how to manage construction business

Construction businesses are probably one of the hardest types of businesses to manage.

 

We talk to dozens of hard-working contractors every single day and see it first-hand.

 

We’ve always wanted to point people in the right direction to learn more about how to manage their construction business the right way, but it seems most people that wrote those articles don’t truly understand how to actually run a construction business.

 

So, after being in the industry for so long and figuring out what really works and what doesn’t here are our 30 best tips and strategies for you to manage a construction business.

 

 

 

1. Create a Lead Generation System

 

Number one on our list of importance is building up your pipeline of leads.

 

Building leads is the fuel of your entire business. Without leads, you don’t get any projects. So, lead generation should be your #1 focus in running a successful construction company.

 

We have a great article dedicated to construction lead generation where we get into detail on the best ways to get quality construction leads.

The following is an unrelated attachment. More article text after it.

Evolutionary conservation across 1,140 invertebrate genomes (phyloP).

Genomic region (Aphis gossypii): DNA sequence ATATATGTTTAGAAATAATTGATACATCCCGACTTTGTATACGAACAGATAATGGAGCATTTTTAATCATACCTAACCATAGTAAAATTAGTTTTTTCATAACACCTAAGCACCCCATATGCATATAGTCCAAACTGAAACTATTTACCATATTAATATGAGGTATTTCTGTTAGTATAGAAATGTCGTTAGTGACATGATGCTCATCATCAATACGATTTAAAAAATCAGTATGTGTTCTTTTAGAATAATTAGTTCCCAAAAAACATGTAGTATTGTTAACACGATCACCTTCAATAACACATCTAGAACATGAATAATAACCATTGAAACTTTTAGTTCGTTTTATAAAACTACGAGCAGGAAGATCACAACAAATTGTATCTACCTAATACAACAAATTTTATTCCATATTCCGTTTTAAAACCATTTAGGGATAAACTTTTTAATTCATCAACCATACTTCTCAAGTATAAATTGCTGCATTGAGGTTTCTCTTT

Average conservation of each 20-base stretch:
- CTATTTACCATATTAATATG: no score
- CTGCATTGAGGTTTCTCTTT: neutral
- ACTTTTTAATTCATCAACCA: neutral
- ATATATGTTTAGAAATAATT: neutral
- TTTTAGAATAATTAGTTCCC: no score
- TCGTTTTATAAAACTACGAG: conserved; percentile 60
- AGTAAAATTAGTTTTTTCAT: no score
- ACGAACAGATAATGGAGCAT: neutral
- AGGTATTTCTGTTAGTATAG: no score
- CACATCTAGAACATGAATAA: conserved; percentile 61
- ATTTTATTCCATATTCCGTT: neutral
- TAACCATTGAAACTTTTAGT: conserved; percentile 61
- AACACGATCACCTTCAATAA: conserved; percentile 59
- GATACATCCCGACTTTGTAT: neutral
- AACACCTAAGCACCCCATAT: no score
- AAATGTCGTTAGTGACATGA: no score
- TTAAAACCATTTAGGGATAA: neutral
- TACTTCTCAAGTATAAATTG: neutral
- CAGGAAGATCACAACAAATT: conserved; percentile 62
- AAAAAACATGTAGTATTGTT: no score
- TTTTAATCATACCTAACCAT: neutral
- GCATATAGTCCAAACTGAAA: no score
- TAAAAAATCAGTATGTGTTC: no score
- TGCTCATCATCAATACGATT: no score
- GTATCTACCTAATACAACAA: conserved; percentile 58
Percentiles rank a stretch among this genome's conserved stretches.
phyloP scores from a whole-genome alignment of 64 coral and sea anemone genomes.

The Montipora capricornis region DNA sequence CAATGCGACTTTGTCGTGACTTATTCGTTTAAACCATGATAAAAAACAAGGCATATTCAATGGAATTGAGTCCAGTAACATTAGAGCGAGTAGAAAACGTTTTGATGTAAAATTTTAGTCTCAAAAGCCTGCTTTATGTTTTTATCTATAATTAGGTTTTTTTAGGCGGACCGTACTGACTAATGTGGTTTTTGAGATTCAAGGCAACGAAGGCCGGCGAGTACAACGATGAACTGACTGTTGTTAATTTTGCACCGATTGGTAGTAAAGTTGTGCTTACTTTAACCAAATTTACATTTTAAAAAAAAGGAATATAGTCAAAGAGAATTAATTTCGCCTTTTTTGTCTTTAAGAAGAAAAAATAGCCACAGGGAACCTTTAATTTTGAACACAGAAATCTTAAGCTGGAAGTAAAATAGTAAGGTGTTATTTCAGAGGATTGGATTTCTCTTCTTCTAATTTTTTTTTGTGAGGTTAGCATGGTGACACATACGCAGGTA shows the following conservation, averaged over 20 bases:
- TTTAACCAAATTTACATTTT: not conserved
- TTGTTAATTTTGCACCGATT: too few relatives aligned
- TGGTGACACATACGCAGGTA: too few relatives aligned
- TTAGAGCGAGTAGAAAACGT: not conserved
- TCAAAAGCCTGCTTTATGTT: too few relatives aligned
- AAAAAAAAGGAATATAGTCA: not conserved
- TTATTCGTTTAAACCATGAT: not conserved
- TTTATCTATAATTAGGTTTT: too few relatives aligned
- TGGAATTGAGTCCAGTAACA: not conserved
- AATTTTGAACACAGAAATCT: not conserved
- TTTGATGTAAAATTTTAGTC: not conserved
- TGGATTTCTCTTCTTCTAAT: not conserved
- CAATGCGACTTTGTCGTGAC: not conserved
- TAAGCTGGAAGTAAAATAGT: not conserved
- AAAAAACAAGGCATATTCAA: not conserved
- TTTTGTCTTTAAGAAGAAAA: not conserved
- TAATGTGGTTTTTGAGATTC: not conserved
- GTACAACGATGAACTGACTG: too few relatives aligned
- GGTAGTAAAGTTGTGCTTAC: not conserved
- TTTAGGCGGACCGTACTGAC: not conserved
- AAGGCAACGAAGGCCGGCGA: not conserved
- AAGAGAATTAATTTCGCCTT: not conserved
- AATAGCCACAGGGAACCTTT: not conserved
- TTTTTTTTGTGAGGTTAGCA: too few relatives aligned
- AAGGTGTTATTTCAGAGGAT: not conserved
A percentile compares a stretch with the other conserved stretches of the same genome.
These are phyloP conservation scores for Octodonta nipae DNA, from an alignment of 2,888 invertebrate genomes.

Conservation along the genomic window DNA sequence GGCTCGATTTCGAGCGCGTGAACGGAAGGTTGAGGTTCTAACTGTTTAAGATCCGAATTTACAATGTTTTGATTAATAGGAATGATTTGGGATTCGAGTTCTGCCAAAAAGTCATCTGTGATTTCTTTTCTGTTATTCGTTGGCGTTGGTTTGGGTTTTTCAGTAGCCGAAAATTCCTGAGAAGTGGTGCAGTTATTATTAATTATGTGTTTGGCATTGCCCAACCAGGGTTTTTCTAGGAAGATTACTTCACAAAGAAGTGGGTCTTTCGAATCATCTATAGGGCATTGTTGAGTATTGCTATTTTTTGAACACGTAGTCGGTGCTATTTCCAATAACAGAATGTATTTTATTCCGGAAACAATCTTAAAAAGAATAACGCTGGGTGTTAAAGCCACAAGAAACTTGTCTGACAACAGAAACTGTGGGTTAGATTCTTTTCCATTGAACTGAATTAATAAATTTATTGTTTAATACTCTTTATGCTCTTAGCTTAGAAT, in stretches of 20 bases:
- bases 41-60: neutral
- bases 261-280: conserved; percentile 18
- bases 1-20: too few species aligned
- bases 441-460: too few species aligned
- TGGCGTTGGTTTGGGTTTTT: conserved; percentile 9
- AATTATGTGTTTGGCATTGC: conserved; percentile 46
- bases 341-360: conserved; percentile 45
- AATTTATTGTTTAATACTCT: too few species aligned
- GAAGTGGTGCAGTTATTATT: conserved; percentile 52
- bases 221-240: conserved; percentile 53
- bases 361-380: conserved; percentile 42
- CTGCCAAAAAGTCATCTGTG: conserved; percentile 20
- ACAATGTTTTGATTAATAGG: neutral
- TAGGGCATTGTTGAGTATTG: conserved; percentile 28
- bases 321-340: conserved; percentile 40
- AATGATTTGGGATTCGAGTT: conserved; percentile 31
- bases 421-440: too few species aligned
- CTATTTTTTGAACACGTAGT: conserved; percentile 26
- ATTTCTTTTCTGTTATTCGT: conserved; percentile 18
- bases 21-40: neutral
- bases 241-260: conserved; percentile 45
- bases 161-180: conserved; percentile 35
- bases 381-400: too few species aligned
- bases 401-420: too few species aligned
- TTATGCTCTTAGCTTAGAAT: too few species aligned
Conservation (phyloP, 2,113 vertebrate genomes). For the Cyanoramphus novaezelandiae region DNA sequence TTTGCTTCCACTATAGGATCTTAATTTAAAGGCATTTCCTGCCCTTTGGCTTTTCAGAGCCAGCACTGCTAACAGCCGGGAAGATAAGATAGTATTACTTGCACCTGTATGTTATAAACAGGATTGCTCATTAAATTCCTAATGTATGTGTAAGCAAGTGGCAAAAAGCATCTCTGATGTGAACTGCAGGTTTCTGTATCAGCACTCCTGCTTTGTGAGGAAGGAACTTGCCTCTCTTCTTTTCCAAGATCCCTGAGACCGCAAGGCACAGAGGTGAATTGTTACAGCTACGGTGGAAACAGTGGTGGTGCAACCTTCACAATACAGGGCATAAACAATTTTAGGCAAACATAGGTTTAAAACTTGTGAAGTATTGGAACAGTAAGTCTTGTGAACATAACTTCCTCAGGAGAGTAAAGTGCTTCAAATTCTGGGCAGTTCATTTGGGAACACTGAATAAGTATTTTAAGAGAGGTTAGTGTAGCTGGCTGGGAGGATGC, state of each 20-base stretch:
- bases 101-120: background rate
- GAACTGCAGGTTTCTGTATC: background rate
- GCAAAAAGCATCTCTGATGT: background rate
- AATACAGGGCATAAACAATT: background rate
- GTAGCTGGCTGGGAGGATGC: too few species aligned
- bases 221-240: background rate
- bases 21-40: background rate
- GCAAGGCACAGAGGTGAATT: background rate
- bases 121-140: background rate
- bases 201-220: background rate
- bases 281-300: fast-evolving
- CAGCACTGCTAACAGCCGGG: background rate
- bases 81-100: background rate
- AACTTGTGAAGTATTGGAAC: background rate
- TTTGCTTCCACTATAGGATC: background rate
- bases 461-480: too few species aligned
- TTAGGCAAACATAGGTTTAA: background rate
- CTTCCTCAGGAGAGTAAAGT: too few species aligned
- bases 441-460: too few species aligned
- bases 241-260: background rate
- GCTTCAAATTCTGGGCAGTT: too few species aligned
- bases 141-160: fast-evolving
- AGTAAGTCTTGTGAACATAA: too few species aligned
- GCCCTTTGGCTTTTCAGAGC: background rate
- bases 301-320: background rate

The best two methods are:

 

Use Lead Generation Services

These include:

  • Construct Connect
  • The Blue Book
  • Building Connected
  • Dodge

 

The Visiting Method

 

Use Google Maps to find your ideal clients. Then visit them to introduce yourself. Collect their business card and ask to be added to their bid list.

 

General Contractors should target:

  • Architects
  • Commercial Realtors
  • Developers

 

Subcontractors should target:

  • General Contractors
  • Property Managers
  • Interior Designers

 

 

 

2. Outsource your Estimating

 

It’s not a mystery that the most time-consuming part of a contractor’s day and the business challenge to growing and managing a construction business is the estimating part.

 

Large companies have estimating departments. But what do you do when you’re a smaller contractor and you don’t’ have the payroll to hire multiple estimators and create a team?

 

You outsource your estimating to a company like ours that specializes in estimating.

 

We’ve crunched some numbers, and the average contractor is missing out on $20,000 per month in profit because they are missing out on bids and projects.

 

When you’re the owner of a construction business, you are wearing a lot of hats and you can’t focus on just one task like estimating. And even if you tried, your phone won’t stop ringing with issues onsite so you can’t even focus on an accurate estimate.

 

I get it. I’ve been there. That’s why we started I AM Builders. If you’re bidding 10-20 jobs per month or less, outsourcing your estimating is the perfect solution. It’s cheaper than hiring a trained estimator. If you’re doing more than 20 per month, many clients are using us an overflow. It’s a proven construction business model to outsource the estimating portion.